Abstract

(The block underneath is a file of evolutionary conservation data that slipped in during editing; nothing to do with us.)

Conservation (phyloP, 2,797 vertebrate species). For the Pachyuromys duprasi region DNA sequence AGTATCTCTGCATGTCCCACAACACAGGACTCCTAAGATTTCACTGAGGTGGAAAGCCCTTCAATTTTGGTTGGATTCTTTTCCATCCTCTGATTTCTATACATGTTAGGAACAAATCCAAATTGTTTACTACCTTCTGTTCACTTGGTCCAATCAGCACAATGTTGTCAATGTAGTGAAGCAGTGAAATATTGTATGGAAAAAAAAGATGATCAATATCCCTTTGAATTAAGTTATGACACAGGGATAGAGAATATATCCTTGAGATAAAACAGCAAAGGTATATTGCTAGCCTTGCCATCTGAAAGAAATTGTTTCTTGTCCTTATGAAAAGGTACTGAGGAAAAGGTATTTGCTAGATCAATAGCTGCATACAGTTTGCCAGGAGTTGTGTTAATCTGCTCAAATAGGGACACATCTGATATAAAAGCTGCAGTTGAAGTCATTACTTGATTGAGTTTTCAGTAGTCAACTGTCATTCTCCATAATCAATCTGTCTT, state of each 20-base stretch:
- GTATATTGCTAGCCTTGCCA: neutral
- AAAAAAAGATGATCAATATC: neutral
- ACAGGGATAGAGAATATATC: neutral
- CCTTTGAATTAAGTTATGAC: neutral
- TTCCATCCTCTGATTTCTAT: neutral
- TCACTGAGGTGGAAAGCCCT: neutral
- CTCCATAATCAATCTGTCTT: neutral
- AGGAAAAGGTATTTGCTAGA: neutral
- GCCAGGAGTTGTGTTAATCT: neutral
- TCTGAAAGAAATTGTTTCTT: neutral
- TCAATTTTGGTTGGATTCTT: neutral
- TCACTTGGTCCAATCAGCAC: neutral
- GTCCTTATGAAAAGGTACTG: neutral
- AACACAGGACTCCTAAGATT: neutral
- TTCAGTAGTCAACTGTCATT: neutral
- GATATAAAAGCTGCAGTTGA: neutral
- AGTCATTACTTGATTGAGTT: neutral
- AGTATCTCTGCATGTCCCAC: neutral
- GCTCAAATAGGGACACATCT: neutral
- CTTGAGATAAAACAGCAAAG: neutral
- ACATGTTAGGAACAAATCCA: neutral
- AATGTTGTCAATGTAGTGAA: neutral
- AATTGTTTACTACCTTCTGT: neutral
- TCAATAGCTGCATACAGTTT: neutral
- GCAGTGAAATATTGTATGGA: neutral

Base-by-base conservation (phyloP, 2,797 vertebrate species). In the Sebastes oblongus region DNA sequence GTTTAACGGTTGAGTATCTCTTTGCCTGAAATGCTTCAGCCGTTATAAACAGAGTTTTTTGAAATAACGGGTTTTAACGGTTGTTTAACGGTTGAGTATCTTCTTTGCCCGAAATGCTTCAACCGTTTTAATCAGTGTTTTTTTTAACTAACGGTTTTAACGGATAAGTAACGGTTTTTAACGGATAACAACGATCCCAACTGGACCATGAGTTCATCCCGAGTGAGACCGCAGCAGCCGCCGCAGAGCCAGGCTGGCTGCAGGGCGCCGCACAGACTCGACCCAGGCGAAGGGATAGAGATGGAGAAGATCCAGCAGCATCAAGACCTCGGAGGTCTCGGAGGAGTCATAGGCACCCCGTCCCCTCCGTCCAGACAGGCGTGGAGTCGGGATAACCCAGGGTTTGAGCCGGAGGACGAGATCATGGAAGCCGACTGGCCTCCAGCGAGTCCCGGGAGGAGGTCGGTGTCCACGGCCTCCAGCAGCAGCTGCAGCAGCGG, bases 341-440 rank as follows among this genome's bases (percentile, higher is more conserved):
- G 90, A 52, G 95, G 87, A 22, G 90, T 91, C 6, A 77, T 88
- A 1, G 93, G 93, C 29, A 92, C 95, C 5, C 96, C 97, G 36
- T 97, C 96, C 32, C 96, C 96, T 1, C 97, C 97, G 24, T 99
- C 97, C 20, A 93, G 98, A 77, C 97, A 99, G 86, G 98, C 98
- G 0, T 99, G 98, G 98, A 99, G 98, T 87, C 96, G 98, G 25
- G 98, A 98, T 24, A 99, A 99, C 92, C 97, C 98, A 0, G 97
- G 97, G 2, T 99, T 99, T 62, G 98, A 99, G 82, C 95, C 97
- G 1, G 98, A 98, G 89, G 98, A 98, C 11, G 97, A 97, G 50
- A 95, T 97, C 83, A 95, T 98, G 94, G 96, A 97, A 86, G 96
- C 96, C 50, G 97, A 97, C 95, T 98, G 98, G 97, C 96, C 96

In the past two decades, active seismology studies in Russia have made use of powerful (40- and 100-ton) low-frequency vibrators. These sources create a force amplitude of up to 100 tons and function in the 1.5–3, 3–6, and 5–10 Hz frequency bands. The mobile versions of the vibrator have a force amplitude of 40 tons and a 6–12 Hz frequency band. Recording distances for the 100-ton vibrator are as large as 350 km, enabling the refracted waves to penetrate down to 50 km depths. Vibrator operation sessions are highly repeatable, having distinct “summer” or “winter” spectral patterns. A long profile of seismic records allows estimation of fault zone depths using changes in recorded spectra. Other applications include deep seismic profiling, seismic hazard mapping, structural testing, stress-induced anisotropy studies, seismic station calibration, and large-structure integrity testing. The theoretical description of the low-frequency vibrator is given in the appendices, which contain numerical examples.

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